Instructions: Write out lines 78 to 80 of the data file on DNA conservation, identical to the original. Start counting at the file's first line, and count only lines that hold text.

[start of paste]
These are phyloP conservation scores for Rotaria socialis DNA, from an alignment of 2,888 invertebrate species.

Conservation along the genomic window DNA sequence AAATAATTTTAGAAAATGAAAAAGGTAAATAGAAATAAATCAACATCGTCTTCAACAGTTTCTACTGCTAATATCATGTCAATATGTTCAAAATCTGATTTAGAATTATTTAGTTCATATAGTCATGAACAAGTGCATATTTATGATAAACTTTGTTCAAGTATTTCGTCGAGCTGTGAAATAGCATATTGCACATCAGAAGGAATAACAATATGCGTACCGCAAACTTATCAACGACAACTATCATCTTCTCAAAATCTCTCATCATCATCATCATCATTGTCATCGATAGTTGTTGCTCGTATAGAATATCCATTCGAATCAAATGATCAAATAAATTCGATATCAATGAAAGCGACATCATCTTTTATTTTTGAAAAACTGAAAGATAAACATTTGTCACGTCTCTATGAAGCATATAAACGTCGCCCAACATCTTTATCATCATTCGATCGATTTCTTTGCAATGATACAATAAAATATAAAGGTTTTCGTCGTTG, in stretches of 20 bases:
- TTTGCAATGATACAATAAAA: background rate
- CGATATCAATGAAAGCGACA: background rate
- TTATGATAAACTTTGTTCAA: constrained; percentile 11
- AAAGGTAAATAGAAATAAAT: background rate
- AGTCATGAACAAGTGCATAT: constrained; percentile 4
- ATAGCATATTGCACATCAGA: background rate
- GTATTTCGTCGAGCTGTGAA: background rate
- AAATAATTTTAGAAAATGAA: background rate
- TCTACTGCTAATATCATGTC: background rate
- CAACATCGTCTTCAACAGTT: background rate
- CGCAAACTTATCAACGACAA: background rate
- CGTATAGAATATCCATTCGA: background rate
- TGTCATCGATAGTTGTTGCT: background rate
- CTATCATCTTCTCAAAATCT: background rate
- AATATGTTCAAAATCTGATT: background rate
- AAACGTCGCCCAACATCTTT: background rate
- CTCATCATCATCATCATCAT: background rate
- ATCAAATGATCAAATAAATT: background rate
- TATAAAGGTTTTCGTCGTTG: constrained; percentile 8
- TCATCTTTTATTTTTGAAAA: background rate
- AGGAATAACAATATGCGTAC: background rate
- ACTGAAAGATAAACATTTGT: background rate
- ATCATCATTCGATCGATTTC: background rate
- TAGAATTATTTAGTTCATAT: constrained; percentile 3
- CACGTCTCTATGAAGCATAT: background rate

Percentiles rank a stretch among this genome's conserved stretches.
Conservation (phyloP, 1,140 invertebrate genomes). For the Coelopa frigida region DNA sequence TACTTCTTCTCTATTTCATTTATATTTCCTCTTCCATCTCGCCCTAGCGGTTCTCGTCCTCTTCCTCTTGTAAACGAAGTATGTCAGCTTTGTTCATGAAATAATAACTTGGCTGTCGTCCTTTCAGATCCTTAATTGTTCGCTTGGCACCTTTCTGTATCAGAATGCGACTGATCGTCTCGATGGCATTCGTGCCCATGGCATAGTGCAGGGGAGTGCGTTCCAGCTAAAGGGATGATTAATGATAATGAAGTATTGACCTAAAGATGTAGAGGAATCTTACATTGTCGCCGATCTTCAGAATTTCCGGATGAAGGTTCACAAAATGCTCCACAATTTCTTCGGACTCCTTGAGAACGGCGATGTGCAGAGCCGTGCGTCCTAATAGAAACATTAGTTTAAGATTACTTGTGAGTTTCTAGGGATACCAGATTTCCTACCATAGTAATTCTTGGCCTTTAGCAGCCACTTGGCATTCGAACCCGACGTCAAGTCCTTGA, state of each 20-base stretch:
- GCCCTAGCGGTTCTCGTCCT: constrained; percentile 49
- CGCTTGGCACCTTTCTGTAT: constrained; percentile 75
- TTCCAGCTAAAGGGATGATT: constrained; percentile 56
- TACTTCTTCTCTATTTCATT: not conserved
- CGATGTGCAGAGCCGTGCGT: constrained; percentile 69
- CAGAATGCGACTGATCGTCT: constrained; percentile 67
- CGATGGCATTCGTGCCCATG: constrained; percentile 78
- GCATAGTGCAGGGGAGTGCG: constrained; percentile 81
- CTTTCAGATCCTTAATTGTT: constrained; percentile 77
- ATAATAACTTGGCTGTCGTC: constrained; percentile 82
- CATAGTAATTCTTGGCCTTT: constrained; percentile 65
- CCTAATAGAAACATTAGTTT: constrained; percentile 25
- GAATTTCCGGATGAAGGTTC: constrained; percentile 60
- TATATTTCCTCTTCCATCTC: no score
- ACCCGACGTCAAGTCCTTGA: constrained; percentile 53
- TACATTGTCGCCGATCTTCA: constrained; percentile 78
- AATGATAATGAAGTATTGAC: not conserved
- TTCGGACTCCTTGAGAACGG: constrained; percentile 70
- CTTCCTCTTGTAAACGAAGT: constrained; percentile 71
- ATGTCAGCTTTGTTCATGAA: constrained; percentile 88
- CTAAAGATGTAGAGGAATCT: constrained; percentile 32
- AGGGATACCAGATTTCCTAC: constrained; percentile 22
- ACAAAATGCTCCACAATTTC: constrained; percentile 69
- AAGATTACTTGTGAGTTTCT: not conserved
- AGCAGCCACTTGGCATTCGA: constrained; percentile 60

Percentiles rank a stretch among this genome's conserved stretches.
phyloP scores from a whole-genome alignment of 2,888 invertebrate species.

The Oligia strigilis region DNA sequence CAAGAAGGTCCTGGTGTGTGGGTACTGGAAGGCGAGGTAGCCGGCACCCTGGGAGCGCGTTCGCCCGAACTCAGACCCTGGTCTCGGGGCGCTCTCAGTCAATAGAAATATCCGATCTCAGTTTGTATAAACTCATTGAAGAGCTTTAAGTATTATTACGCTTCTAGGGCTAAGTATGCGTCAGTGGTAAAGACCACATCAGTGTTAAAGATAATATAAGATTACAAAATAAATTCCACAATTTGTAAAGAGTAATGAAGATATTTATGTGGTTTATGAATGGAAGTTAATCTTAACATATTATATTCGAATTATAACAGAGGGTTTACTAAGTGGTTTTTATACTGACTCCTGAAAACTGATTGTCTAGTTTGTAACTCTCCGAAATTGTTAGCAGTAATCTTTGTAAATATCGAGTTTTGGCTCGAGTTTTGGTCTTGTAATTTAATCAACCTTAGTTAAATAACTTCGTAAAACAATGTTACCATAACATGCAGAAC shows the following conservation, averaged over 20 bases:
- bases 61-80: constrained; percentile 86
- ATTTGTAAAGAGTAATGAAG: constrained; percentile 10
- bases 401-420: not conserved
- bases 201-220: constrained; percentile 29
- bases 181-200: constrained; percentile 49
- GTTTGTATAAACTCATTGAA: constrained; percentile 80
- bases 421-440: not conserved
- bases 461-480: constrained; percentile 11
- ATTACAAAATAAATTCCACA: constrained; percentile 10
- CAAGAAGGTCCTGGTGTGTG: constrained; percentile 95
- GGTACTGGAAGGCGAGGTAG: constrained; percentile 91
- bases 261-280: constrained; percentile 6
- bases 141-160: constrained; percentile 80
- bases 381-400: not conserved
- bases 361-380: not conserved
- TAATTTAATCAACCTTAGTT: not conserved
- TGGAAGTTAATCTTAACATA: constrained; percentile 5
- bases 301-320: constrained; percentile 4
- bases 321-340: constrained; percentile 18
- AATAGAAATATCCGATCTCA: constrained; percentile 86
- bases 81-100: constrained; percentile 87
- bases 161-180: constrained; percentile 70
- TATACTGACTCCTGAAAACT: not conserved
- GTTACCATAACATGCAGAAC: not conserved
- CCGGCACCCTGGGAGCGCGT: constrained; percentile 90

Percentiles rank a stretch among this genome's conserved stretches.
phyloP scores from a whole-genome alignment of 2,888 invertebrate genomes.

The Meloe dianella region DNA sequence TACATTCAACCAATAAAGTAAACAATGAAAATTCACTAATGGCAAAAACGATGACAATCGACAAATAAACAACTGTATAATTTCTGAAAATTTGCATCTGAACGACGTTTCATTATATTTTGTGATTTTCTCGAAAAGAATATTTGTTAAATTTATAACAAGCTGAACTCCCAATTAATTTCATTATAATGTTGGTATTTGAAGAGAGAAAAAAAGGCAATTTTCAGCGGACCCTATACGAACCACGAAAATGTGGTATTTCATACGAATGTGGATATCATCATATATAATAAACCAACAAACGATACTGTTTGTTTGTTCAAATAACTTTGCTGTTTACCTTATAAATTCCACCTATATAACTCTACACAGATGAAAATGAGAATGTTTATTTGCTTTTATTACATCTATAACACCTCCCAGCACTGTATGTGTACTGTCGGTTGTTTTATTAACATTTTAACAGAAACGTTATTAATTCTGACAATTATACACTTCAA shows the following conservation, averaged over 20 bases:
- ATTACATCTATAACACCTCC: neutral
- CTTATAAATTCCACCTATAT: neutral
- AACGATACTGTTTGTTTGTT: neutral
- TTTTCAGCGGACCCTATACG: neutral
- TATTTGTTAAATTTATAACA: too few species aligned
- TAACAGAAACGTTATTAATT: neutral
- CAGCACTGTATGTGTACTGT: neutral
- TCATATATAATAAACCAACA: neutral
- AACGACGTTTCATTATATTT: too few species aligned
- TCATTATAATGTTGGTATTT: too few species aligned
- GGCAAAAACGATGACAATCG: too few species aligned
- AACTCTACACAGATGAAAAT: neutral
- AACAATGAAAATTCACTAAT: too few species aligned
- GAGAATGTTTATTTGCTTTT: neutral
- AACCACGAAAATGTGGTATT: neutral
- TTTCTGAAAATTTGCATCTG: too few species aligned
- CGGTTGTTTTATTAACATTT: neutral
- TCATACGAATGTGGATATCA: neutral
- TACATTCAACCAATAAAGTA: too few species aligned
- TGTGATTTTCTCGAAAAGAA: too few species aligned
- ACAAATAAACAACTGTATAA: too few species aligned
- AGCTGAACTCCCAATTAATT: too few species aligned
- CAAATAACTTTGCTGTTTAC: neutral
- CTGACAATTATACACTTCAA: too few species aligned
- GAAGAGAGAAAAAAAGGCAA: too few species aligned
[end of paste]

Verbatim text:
- bases 81-100: constrained; percentile 87
- bases 161-180: constrained; percentile 70
- TATACTGACTCCTGAAAACT: not conserved